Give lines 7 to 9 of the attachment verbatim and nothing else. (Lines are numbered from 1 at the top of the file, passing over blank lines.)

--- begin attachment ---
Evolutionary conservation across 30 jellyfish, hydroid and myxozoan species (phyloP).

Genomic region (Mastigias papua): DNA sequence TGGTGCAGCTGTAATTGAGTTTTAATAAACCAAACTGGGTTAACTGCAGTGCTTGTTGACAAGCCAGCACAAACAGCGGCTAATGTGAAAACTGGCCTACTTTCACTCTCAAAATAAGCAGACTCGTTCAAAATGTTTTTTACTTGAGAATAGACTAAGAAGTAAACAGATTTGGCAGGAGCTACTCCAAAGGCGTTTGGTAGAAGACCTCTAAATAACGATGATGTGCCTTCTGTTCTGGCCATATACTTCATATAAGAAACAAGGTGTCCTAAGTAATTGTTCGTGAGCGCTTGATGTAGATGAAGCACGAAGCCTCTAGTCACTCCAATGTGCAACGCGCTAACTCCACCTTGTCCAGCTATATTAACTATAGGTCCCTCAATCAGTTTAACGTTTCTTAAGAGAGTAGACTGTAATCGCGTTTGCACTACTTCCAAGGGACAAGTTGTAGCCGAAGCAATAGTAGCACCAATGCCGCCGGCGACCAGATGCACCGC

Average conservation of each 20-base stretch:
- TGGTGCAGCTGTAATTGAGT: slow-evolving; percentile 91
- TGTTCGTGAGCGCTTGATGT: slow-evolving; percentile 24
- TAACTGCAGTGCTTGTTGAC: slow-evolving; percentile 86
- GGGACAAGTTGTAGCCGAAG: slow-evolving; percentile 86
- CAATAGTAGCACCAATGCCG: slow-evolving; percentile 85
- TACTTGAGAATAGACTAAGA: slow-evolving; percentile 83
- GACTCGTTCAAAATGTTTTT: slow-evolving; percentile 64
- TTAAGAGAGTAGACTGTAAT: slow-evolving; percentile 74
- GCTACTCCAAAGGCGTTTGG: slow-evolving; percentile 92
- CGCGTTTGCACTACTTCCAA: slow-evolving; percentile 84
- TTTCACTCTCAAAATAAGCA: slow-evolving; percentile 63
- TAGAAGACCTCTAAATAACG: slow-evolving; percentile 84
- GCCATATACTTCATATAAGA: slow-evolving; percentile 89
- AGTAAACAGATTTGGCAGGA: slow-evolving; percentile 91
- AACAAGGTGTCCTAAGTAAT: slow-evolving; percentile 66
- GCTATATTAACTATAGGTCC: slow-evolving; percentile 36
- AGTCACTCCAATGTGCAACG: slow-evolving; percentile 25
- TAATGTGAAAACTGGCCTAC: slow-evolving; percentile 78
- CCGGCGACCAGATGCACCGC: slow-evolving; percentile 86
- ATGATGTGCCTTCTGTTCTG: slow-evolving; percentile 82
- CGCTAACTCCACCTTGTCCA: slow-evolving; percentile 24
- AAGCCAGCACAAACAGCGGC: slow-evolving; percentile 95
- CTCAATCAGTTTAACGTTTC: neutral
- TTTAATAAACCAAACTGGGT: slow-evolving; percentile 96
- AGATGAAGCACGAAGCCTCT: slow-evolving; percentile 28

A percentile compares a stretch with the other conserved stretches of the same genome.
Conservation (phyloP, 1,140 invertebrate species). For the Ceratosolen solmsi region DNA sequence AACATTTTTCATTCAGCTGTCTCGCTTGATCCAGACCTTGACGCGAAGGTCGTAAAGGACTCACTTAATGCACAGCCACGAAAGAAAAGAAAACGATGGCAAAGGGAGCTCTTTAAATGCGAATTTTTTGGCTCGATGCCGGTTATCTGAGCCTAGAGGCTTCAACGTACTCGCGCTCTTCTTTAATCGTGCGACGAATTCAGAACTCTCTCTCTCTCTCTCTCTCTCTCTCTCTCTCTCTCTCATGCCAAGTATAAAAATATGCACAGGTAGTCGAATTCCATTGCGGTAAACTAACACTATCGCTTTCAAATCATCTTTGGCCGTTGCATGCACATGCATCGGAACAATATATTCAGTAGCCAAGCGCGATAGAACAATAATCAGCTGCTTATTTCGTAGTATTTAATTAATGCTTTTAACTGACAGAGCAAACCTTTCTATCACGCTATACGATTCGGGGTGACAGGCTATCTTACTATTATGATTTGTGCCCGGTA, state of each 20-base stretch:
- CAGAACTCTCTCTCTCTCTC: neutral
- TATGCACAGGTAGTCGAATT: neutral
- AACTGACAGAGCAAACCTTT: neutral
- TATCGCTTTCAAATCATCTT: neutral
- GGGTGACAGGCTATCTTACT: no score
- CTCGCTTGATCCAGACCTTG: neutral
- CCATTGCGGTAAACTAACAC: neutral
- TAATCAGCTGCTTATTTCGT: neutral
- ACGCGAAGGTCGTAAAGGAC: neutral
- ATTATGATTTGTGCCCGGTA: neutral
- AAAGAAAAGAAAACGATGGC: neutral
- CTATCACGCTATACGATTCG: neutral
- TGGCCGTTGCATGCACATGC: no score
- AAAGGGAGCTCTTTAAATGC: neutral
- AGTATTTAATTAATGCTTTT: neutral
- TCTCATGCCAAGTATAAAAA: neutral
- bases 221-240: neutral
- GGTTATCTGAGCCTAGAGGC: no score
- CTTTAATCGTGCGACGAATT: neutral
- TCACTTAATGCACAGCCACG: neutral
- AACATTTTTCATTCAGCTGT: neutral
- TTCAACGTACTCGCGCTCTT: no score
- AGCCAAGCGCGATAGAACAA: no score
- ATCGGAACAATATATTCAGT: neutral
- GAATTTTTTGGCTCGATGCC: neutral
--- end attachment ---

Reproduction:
- GGGACAAGTTGTAGCCGAAG: slow-evolving; percentile 86
- CAATAGTAGCACCAATGCCG: slow-evolving; percentile 85
- TACTTGAGAATAGACTAAGA: slow-evolving; percentile 83